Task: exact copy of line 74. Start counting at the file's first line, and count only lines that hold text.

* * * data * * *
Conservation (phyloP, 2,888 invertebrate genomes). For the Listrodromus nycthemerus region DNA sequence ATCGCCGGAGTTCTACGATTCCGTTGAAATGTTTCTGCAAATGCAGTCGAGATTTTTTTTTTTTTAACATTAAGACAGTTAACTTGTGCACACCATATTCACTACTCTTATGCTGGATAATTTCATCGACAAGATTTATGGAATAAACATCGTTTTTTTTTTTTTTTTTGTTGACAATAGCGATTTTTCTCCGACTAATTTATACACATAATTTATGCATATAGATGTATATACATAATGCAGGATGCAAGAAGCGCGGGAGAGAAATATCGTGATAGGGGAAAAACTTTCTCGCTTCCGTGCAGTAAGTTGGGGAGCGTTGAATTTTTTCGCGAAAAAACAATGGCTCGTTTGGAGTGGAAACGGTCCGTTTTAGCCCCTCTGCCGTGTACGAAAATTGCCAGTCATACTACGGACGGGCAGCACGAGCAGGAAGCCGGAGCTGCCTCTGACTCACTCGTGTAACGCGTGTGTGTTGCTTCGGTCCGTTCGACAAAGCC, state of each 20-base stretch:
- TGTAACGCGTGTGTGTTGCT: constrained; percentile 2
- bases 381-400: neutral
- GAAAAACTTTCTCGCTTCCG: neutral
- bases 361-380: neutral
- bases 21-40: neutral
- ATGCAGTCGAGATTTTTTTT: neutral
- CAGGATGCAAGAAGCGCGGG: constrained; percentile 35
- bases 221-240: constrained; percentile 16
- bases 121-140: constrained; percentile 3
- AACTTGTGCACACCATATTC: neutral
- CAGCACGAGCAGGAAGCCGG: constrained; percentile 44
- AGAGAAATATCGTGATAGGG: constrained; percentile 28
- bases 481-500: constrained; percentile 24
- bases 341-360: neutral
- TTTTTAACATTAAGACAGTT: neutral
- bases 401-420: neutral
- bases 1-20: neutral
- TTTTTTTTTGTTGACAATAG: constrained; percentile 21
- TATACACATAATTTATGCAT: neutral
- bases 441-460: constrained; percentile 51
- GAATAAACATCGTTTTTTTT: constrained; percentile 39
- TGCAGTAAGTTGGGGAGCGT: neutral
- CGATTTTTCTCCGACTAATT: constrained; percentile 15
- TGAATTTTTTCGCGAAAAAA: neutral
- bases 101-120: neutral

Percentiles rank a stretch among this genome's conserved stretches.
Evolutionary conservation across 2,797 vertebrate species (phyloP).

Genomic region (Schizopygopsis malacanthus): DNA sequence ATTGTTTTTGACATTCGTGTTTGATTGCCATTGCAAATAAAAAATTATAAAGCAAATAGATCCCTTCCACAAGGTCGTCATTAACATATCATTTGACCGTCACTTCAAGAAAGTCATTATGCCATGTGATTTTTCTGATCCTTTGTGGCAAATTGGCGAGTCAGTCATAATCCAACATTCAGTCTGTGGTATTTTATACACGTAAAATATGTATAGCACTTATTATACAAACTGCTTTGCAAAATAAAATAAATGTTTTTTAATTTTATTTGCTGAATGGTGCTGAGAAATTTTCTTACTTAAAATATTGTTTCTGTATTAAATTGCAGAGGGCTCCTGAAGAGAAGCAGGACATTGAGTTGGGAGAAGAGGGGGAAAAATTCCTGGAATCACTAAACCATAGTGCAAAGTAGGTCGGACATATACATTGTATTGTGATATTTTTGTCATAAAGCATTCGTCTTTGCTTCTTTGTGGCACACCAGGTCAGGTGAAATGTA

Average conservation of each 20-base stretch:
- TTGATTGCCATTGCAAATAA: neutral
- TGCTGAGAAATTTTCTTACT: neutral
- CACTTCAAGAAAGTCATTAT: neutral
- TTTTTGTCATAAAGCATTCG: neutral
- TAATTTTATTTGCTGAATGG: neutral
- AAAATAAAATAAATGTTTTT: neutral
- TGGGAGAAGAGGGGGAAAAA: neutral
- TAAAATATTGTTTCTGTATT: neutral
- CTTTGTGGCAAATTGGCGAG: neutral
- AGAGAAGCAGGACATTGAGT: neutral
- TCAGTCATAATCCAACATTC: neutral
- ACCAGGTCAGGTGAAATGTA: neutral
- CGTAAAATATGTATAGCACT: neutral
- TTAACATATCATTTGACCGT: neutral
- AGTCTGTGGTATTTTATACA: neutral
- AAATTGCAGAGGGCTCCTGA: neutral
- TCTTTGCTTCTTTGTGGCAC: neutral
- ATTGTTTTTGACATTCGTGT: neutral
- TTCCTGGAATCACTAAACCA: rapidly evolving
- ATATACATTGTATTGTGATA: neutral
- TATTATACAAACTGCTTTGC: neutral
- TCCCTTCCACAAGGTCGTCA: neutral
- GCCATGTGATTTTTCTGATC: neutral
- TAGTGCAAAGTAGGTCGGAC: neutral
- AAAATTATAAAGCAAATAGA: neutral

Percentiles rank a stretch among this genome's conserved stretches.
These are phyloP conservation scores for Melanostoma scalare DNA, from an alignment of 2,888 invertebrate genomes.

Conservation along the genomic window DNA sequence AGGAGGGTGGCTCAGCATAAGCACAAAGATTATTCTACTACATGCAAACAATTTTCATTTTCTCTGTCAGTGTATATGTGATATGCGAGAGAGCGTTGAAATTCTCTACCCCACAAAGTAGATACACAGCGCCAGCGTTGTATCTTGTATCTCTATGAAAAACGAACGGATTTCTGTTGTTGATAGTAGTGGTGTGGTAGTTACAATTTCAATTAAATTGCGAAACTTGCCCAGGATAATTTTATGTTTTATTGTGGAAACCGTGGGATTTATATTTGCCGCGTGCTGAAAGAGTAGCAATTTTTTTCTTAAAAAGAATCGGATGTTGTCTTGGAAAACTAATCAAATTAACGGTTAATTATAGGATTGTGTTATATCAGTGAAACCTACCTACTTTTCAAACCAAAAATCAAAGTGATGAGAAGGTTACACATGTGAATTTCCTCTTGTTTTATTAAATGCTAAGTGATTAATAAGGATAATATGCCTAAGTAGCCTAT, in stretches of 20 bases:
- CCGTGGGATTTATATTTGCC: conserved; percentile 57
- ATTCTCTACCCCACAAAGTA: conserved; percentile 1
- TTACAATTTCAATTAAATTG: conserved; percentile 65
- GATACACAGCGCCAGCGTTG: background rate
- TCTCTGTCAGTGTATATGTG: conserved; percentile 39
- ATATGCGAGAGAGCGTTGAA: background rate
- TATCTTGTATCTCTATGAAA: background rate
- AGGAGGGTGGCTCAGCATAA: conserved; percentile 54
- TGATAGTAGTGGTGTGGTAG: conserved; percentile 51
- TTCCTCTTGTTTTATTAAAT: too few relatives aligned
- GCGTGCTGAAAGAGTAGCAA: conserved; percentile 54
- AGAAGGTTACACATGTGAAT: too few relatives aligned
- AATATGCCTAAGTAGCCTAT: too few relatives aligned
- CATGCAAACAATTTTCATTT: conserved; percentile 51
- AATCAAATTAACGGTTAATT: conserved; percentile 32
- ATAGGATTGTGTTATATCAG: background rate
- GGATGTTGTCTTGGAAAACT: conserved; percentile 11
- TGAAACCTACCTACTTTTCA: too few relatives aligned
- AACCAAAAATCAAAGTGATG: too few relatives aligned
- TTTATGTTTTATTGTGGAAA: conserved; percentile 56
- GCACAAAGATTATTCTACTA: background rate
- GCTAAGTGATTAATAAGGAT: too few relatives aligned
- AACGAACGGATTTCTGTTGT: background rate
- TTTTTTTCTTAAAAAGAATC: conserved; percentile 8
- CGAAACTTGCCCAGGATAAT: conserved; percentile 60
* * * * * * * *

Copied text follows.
- ATAGGATTGTGTTATATCAG: background rate